Charlotte Crabtree Um, I think it definitely depends on your particular environment. For me, in my experience, I used to get very frustrated, because I felt like I was never being heard in my earlier roles. And my, the things that used to frustrate me, trigger, me upset me, they followed me every time I moved jobs. And so I think there is a level of self-awareness and personal growth that we all have to do to really understand ourselves, and love ourselves really enough to feel that confidence and feel that sense of self-worth that what we’re doing is right, we own our superpowers. And we put ourselves out there in a way that works for us. But when you’ve done that work, then, then you can really take a look at your environment and, and understand is this an environment that is conducive to my success? Is it an environment that is psychologically safe for me to be in? Do I like being here? And is this the kind of work that I enjoy? Or is this a very toxic place in general, because to an extent, there are a lot of things that you can influence in your environment. But it all starts with you. But there are obviously places and people that are very set in their ways that don’t want to address change that like things the way that they are, and aren’t very positive places to be. So I think when it comes to thinking about whether you want to stay where you are, and make a change, or look somewhere else, it’s very much about what’s going to follow you and what is exclusively related to the environment that you’re in that you cannot control. Because there are elements of things as well, like we talk often about, you know, focus on the things that you can control, but if the things that you can’t control are really affecting you, then that’s a good point to be looking at. Do I want to be somewhere else actually?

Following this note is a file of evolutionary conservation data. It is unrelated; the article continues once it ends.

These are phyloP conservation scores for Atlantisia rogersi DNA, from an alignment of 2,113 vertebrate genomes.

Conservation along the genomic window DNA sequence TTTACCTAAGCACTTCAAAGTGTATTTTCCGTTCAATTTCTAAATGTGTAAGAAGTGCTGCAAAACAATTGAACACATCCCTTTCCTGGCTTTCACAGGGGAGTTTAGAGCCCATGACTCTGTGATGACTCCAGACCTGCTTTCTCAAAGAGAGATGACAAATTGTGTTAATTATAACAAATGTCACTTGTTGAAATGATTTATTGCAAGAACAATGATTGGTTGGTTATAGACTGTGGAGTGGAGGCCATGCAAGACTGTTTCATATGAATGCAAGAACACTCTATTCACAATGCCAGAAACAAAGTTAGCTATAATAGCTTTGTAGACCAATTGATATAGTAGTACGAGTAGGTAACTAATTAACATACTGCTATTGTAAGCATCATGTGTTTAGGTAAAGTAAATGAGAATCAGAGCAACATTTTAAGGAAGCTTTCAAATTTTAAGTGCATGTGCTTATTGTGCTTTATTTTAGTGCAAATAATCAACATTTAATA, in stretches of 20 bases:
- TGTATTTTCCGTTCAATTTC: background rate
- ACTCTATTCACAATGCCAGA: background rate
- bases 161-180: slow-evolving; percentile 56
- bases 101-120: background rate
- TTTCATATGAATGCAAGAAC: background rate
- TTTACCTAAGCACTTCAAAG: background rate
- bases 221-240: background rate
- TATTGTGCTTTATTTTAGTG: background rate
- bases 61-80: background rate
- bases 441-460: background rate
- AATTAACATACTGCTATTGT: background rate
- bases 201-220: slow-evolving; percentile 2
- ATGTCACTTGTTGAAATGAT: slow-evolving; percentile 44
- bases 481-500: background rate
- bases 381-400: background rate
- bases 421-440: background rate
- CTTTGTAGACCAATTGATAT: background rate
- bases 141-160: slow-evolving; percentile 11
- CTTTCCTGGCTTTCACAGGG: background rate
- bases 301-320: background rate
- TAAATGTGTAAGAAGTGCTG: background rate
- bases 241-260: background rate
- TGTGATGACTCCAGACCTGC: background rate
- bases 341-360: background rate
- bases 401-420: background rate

Kim Meninger I’m so glad that you brought up the things that follow you. Because I do believe that part of the challenge of feeling, just, for example, like an introvert in an extrovert world is that we are so programmed to want to belong and to want to fit into whatever environment that we’re part of that we often lose sight of the fact that it’s the structure, it’s not me. And so you made a really important point about that inner work that claiming your superpower, knowing what your strengths are, and not always feeling like you’re deficient, because other people show up differently than you do. So to really be able to even take the kind of steps that we’re talking about whether that’s influencing from within, or moving to an environment that’s more conducive to your success requires that you understand where that line is between raise it, do I need to work on myself? Do I need to become more aware and more confident in who I am first? Or do, do I need to look more externally at the environment around me and assess whether this is the right one for me or both? Yeah, absolutely. Yeah, and it’s complicated. I mean, I think it’s easier said than done, when we talk about these kinds of things. But when it comes to confidence, right, I always think about it in terms of not this sort of sweeping concept of confidence, because it’s so hard to wrap your arms around, but to really think about what undermines my confidence? What are the situational factors that make me feel self-doubt or, you know, like my confidence has dipped? And then to look at those patterns to look at what those situational factors tell me about myself in the environment? And then from there, evaluate what can I do to address them?
Charlotte Crabtree Yes, I, yeah, I love that. And I think it’s important to remember as well, that our emotions, point to what we’re needing. And something that we, we don’t ask ourselves often enough, is actually what do I need in this situation? Because I, if someone were to ask you at work, if you were having a problem, and somebody said, Well, what do you need, you might think I need more time, I need more resource, I need more money, I need whatever. But actually taking the time to reflect on what, how you feel. And what you need to feel differently, is really, really empowering. Because nine times out of 10, we can actually give that to ourselves. So if it’s, you know, I really need a hug, you can actually give yourself a hug, and tell yourself that you’re great. And tell yourself that you love yourself, and tell yourself everything’s gonna be okay. And you can actually do that for yourself, and make yourself feel a lot better. You know, if it’s, I need to feel more secure or more safe, then you can look at what you’re creating around you the space that you’re in, how does that make you feel? Are you giving yourself what you need? Physically? Are you eating? Well? Are you drinking enough? Are you sleeping enough? All of these things, actually, we, we grow up looking to others to give us what we need. And actually, you know, apart from where we’re at, as young children, we are the ones that have to create the environment for ourselves to thrive in, and then go out and shine a light in the world.